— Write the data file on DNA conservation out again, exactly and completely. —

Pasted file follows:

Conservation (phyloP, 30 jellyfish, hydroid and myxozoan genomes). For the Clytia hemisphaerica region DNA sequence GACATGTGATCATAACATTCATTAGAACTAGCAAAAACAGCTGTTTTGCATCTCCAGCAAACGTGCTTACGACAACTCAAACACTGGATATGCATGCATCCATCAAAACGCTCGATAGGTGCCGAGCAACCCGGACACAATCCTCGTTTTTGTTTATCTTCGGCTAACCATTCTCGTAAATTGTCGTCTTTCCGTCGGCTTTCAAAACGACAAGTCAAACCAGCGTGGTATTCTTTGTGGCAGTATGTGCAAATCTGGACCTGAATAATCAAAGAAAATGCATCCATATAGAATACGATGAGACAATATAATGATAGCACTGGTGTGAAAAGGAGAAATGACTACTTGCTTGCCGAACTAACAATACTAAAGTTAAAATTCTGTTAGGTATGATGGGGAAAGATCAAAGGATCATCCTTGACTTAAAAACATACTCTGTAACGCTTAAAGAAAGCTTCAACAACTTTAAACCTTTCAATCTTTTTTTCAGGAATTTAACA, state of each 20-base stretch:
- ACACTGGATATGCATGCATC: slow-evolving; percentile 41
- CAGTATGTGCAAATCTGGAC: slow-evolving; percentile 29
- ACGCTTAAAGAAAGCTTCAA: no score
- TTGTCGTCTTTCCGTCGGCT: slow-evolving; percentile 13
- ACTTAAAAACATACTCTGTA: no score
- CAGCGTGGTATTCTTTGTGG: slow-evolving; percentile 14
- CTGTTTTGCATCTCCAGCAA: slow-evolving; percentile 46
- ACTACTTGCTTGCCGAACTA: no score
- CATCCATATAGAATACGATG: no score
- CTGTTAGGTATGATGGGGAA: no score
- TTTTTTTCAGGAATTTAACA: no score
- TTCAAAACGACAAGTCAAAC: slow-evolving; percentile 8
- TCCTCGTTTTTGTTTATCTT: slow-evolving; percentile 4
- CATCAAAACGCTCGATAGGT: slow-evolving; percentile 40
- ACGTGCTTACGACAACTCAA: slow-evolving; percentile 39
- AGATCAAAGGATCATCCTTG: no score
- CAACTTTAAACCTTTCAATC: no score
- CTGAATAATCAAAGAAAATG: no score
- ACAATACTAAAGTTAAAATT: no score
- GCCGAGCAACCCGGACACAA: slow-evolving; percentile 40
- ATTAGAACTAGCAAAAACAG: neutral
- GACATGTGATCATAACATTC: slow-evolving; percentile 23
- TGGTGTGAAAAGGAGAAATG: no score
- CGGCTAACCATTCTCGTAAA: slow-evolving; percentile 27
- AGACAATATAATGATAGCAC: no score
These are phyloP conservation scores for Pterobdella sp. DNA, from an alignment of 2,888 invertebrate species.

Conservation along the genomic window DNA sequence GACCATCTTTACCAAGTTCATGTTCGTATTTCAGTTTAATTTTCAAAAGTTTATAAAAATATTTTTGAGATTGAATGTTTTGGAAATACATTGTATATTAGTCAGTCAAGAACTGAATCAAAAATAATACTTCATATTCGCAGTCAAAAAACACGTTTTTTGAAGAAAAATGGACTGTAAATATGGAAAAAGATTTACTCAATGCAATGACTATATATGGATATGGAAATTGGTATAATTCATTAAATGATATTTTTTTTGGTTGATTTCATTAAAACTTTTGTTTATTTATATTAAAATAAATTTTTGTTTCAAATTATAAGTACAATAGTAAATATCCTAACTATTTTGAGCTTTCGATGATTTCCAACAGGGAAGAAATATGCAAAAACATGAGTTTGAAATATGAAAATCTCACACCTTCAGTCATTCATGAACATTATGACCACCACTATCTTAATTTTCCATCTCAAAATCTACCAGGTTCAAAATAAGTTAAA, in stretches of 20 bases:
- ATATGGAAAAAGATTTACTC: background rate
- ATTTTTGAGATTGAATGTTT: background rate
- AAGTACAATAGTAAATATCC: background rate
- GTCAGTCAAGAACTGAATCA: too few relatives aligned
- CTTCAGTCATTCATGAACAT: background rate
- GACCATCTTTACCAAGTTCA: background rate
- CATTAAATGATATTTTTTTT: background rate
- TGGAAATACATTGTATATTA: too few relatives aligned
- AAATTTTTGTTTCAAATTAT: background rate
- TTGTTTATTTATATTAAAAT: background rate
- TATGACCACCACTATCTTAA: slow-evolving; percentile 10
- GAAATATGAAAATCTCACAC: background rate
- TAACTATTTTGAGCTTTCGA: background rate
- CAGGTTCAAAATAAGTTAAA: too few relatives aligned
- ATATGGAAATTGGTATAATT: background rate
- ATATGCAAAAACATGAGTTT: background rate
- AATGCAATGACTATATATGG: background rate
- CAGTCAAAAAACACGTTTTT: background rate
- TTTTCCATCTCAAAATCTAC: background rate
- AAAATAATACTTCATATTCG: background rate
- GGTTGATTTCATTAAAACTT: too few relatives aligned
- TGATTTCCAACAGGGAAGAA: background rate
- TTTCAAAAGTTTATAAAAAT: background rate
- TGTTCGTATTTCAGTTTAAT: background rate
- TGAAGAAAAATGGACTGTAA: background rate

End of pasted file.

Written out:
Conservation (phyloP, 30 jellyfish, hydroid and myxozoan genomes). For the Clytia hemisphaerica region DNA sequence GACATGTGATCATAACATTCATTAGAACTAGCAAAAACAGCTGTTTTGCATCTCCAGCAAACGTGCTTACGACAACTCAAACACTGGATATGCATGCATCCATCAAAACGCTCGATAGGTGCCGAGCAACCCGGACACAATCCTCGTTTTTGTTTATCTTCGGCTAACCATTCTCGTAAATTGTCGTCTTTCCGTCGGCTTTCAAAACGACAAGTCAAACCAGCGTGGTATTCTTTGTGGCAGTATGTGCAAATCTGGACCTGAATAATCAAAGAAAATGCATCCATATAGAATACGATGAGACAATATAATGATAGCACTGGTGTGAAAAGGAGAAATGACTACTTGCTTGCCGAACTAACAATACTAAAGTTAAAATTCTGTTAGGTATGATGGGGAAAGATCAAAGGATCATCCTTGACTTAAAAACATACTCTGTAACGCTTAAAGAAAGCTTCAACAACTTTAAACCTTTCAATCTTTTTTTCAGGAATTTAACA, state of each 20-base stretch:
- ACACTGGATATGCATGCATC: slow-evolving; percentile 41
- CAGTATGTGCAAATCTGGAC: slow-evolving; percentile 29
- ACGCTTAAAGAAAGCTTCAA: no score
- TTGTCGTCTTTCCGTCGGCT: slow-evolving; percentile 13
- ACTTAAAAACATACTCTGTA: no score
- CAGCGTGGTATTCTTTGTGG: slow-evolving; percentile 14
- CTGTTTTGCATCTCCAGCAA: slow-evolving; percentile 46
- ACTACTTGCTTGCCGAACTA: no score
- CATCCATATAGAATACGATG: no score
- CTGTTAGGTATGATGGGGAA: no score
- TTTTTTTCAGGAATTTAACA: no score
- TTCAAAACGACAAGTCAAAC: slow-evolving; percentile 8
- TCCTCGTTTTTGTTTATCTT: slow-evolving; percentile 4
- CATCAAAACGCTCGATAGGT: slow-evolving; percentile 40
- ACGTGCTTACGACAACTCAA: slow-evolving; percentile 39
- AGATCAAAGGATCATCCTTG: no score
- CAACTTTAAACCTTTCAATC: no score
- CTGAATAATCAAAGAAAATG: no score
- ACAATACTAAAGTTAAAATT: no score
- GCCGAGCAACCCGGACACAA: slow-evolving; percentile 40
- ATTAGAACTAGCAAAAACAG: neutral
- GACATGTGATCATAACATTC: slow-evolving; percentile 23
- TGGTGTGAAAAGGAGAAATG: no score
- CGGCTAACCATTCTCGTAAA: slow-evolving; percentile 27
- AGACAATATAATGATAGCAC: no score
These are phyloP conservation scores for Pterobdella sp. DNA, from an alignment of 2,888 invertebrate species.

Conservation along the genomic window DNA sequence GACCATCTTTACCAAGTTCATGTTCGTATTTCAGTTTAATTTTCAAAAGTTTATAAAAATATTTTTGAGATTGAATGTTTTGGAAATACATTGTATATTAGTCAGTCAAGAACTGAATCAAAAATAATACTTCATATTCGCAGTCAAAAAACACGTTTTTTGAAGAAAAATGGACTGTAAATATGGAAAAAGATTTACTCAATGCAATGACTATATATGGATATGGAAATTGGTATAATTCATTAAATGATATTTTTTTTGGTTGATTTCATTAAAACTTTTGTTTATTTATATTAAAATAAATTTTTGTTTCAAATTATAAGTACAATAGTAAATATCCTAACTATTTTGAGCTTTCGATGATTTCCAACAGGGAAGAAATATGCAAAAACATGAGTTTGAAATATGAAAATCTCACACCTTCAGTCATTCATGAACATTATGACCACCACTATCTTAATTTTCCATCTCAAAATCTACCAGGTTCAAAATAAGTTAAA, in stretches of 20 bases:
- ATATGGAAAAAGATTTACTC: background rate
- ATTTTTGAGATTGAATGTTT: background rate
- AAGTACAATAGTAAATATCC: background rate
- GTCAGTCAAGAACTGAATCA: too few relatives aligned
- CTTCAGTCATTCATGAACAT: background rate
- GACCATCTTTACCAAGTTCA: background rate
- CATTAAATGATATTTTTTTT: background rate
- TGGAAATACATTGTATATTA: too few relatives aligned
- AAATTTTTGTTTCAAATTAT: background rate
- TTGTTTATTTATATTAAAAT: background rate
- TATGACCACCACTATCTTAA: slow-evolving; percentile 10
- GAAATATGAAAATCTCACAC: background rate
- TAACTATTTTGAGCTTTCGA: background rate
- CAGGTTCAAAATAAGTTAAA: too few relatives aligned
- ATATGGAAATTGGTATAATT: background rate
- ATATGCAAAAACATGAGTTT: background rate
- AATGCAATGACTATATATGG: background rate
- CAGTCAAAAAACACGTTTTT: background rate
- TTTTCCATCTCAAAATCTAC: background rate
- AAAATAATACTTCATATTCG: background rate
- GGTTGATTTCATTAAAACTT: too few relatives aligned
- TGATTTCCAACAGGGAAGAA: background rate
- TTTCAAAAGTTTATAAAAAT: background rate
- TGTTCGTATTTCAGTTTAAT: background rate
- TGAAGAAAAATGGACTGTAA: background rate